Caia: It’s a unique time in history to hear from girls and young women. Technology has allowed them to create a new space for their self-expression that is unfiltered, honest and real—and all over social media and mainstream media feeds, generating attention, noise, controversy and discussion. After having been left out for so long, girls are now able to speak up and push their agendas into culture on their terms. I would have loved to have had the same direct line to participating in collective dialogue as a girl! Tatiana and I both grew up with single moms who were feminists. We happened to have role models who could help us think critically about who we were and what we needed. Resources, mentors and good role models are a crucial part of a girl’s ability to actualize her dreams and the often practical and brilliant solutions she has to some of her own, her community’s and the larger world’s problems. Trusted mentors and resources are also necessary in helping girls live up to and back up what is said on social media, or what we see there because celebrity feminism is so hip right now. There is still a lot of progress to be made that requires all us. Structures can only shift to give these voices real power to lead if a lot of us are involved in supporting this movement, and the girls within it. We hear incredible stories of girls and by girls in our book, who are re-imagining social, cultural, political and economic issues from their unique points of view, informed by their diverse realities and their resilience. Our goal with Girl Positive is to celebrate this by bringing their stories together in one dynamic place. With this, and reflections from experts on some of the topics we cover, as well as our own analysis, we aim to give tools to all of us to support girls so that all girls can be part of shaping the future.
Do you have advice for girls who aren’t feeling so positive, especially in the wake of recent political events?
Caia: We were devastated by the election of Donald Trump. But the truth is that through his alt-right agenda, we are finally seeing and having to politically negotiate with what has always been there but bubbling silently (and violently) in the background. It’s easier to fight what is in the open. Girls, women and the many marginalized groups that are most deeply affected by this administration are feeling a call to action that is unprecedented, and an urgency about using their resources to organize, protest and build against these regressive forces. We see this time of darkness as a great opportunity for large-scale transformations lead by the people who are carrying the visions for a world that is innovative, inclusive and progressing because it reflects our true diversity. The Women’s Marches and the movements of resistance at the Dakota Pipeline and Val D’Or are a great start. It’s as if Trumpmania has opened the door for all of us to use our voices, to get our toolboxes together, and really organize ourselves to make change part of our agenda.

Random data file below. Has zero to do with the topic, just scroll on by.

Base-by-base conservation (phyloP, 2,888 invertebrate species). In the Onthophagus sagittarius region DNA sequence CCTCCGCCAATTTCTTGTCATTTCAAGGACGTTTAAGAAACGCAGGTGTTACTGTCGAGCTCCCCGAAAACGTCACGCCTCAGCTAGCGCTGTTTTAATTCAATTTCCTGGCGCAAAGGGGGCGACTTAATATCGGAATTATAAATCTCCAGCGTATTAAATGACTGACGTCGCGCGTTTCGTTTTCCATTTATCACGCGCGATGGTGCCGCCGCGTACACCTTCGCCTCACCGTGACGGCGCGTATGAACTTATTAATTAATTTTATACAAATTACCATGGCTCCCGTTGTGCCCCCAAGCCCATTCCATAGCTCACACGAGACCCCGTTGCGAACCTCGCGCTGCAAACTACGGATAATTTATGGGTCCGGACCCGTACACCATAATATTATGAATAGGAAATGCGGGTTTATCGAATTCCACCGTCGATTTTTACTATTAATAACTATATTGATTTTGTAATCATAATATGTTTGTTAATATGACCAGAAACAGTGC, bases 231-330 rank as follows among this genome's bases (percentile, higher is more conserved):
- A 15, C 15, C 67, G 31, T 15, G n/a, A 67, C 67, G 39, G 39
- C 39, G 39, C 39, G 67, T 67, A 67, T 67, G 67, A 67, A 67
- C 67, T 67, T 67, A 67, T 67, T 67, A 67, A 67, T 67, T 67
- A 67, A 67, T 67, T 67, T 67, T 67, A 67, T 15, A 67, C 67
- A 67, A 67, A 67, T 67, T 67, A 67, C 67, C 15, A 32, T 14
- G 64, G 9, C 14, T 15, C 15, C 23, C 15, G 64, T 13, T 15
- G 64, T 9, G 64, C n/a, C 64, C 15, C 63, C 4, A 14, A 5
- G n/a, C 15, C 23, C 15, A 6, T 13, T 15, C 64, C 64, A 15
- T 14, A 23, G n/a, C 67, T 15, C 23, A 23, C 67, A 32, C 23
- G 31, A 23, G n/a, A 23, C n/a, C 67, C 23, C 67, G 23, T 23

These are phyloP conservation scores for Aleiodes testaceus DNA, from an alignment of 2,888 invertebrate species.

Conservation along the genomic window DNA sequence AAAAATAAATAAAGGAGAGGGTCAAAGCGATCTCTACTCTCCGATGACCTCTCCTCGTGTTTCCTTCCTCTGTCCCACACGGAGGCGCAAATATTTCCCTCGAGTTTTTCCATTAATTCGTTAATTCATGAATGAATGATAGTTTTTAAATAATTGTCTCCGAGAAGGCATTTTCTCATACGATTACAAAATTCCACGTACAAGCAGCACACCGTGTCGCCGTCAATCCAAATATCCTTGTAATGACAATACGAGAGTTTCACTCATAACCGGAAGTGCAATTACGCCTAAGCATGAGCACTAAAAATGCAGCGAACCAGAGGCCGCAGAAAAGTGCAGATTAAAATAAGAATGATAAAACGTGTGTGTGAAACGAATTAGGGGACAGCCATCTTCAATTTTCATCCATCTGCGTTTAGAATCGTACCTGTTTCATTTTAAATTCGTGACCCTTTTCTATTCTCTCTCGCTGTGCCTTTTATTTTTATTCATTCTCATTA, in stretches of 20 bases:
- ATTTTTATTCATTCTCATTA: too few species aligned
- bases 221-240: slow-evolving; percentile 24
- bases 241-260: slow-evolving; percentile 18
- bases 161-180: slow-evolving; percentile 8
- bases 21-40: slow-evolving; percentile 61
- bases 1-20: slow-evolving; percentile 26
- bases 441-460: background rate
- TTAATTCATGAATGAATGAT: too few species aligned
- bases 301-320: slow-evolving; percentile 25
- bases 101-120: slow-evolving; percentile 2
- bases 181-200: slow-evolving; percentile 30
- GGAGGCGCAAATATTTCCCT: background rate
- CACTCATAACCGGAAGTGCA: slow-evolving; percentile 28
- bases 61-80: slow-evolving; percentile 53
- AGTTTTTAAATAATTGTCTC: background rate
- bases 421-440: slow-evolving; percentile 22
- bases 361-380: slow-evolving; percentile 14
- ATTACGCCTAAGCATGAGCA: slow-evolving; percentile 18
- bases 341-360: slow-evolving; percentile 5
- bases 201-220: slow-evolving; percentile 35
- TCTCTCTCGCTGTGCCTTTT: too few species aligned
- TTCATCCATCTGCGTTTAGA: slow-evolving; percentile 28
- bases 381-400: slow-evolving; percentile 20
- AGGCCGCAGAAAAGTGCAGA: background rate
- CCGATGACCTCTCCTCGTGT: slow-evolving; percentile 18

Tatiana: It’s definitely an opportunity. There’s momentum. It’s a unique time. A time for young women and girls leadership for change. It is a time to build on where we’ve come from and to really push for change on many levels. At the same time, it’s a calling to recognize there’s work to do. Part of that work is recognizing the intersecting realities girls and women experience from diverse locations and identities. Women who are coming from issues related to poverty, or women who are dealing with racism have an important perspective, experience and contribution to make to the change. There’s work to do.
What message do you hope to pass on with this book?
Caia: One of the simple ways of accomplishing the goals of the book that we’ve listed above, was to create a ‘survival kit’ at the end of every chapter that offers practical tips about the issues of that chapter to everyone from girls themselves to grandfathers, friends, mothers, teachers, political leaders and coaches—to support those issues and get involved in changing them to empower girls. You don’t have to be wearing a pink hat and a pussy riot scarf and be marching on the streets everyday to make change happen. You can do it in small and large ways, which are equally as meaningful. We took a very passionate and practical approach to creating a book that we hope becomes a handbook for everybody in our collective quest to shape a future that is sustainable, enlightened and populated with leaders who are, and were once, girls.
Your book launches today! What can we look forward to?
Caia: The Cultch theatre (hyperlink to https://thecultch.com/) has started a Femme February month and our panel will be the first event. We will host
an amazing line up of three generations of women who work in the arts, and we will link the stories from our book told by girls to the storytelling they do as writers, actors, activists and directors – and hear from them about the realities they face in the workplace where racism, sexism and ageism are still alive and well. We’re really excited to be participating in this event and having Girl Positive make a splash in Vancouver!